Poets use different styles in presenting their poetry, and these styles determine how their works will be received. The poets choose the levels of difficulty for their poetry depending on the target audience. This reduces the accessibility of the poem, so that not all people who read the poem will understand its meaning. The poems that various poets write also portray some levels of orientations to philosophical sub disciplines; thus, the poets derive the experiences of the people and compress these experiences in verses. The following poems show various characteristics of poetry genre that have been written over time; these poems have many resemblances, but they also have some differences depending on the preferences of the poet.
Accessibility is the ability of the poem to hind some information, such that only the target audience gets to decipher the poem; in most cases, these poems are ambiguous and they can be taken in variant ways. For instance, the sonnets in this collection of poetry are the least accessible. This is because the poets have to stick to a strict form, and this calls for strict selection of words; some of which may not have a direct relationship with the context. The persona in Edmund Spenser’s Sonnet 75 seems to be talking about the love for a woman, probably his wife. He gives the wife an immortal image, and this may be challenging for the readers to grasp the meaning of the poem. The other poem that is not easy to understand, is John Donne’s The Ecstas the reason is that the readers expect a very romantic theme, but the poem is actually the discussion of the link between the spirit and body. The other poem difficult in accessibility is Anecdote of the Jar written by Wallace Stevens. In this poem the author uses the jar as a symbol of the bare landscape, meaning that people have destroyed the environment.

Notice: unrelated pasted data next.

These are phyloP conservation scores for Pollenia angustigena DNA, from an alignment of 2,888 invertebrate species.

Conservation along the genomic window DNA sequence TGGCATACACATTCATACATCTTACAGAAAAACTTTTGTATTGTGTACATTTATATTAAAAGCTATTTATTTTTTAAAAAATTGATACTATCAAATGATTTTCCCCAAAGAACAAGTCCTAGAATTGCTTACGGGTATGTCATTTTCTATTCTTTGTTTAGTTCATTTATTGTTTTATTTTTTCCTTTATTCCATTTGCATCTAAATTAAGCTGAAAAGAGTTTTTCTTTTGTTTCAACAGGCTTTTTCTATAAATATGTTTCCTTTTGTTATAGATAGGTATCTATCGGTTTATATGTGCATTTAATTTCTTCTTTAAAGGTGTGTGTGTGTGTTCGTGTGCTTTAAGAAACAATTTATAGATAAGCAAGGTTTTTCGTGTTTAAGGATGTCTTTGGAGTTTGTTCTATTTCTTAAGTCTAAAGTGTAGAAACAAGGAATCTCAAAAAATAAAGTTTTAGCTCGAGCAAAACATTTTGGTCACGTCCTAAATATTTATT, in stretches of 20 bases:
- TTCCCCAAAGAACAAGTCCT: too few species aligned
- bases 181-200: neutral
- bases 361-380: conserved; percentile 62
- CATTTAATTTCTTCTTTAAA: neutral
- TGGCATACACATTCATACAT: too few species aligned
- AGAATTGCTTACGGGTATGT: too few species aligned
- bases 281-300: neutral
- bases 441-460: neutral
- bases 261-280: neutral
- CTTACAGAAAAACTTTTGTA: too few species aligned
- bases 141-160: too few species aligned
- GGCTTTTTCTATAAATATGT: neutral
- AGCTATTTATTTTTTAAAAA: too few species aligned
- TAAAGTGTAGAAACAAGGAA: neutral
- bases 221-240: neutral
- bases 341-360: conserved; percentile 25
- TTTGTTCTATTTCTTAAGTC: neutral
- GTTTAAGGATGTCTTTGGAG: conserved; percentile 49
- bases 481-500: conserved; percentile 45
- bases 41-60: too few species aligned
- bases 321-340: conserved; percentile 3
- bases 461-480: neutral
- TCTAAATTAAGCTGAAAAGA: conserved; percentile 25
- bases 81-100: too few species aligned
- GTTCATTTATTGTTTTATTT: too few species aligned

These poems have different philosophical orientations; they appeal to different philosophical ideals that can be used to interpret the poetry. For instance, To His Coy Mistress is a metaphysical poem about a woman who is slow to respond to the persona’s sexual advances. The poem seems to cover the reality of human life. The persona laments that the woman is denying him in the opportunity to enjoy their existence, yet life is very short. This is the reality of nature since no one knows the length of his/her life; the persona wants to have an intimate relationship with the woman he loves and to enjoy the short life together. The other poem that appeals to ethics is Barbara Allen song; a young man is suffering a lot, and he is dying of unanswered love for Barbara Allen. This lady is summoned to his deathbed, but she refuses to answer the persona’s love by telling the young man that he is dying. When the young man dies, grief strikes the lady, and she dies soon after. A briar grows from the lady’s grave and a rose from the young man’s grave. This shows that people should treat others right, and hence, the poem makes an ethical appeal. Wild Nights by Emily Dickenson also appeals to people’s emotions since it seems appealing to people to feel the emotions presented in the poem.
All the above poems have different levels of accessibility, and they also appeal to different philosophical ideals. This is because the poems are written about the society, and the society is full of different people who are targeted in these poems. Therefore, poets have to write the poems in a way so that they would be relevant in all spheres of society.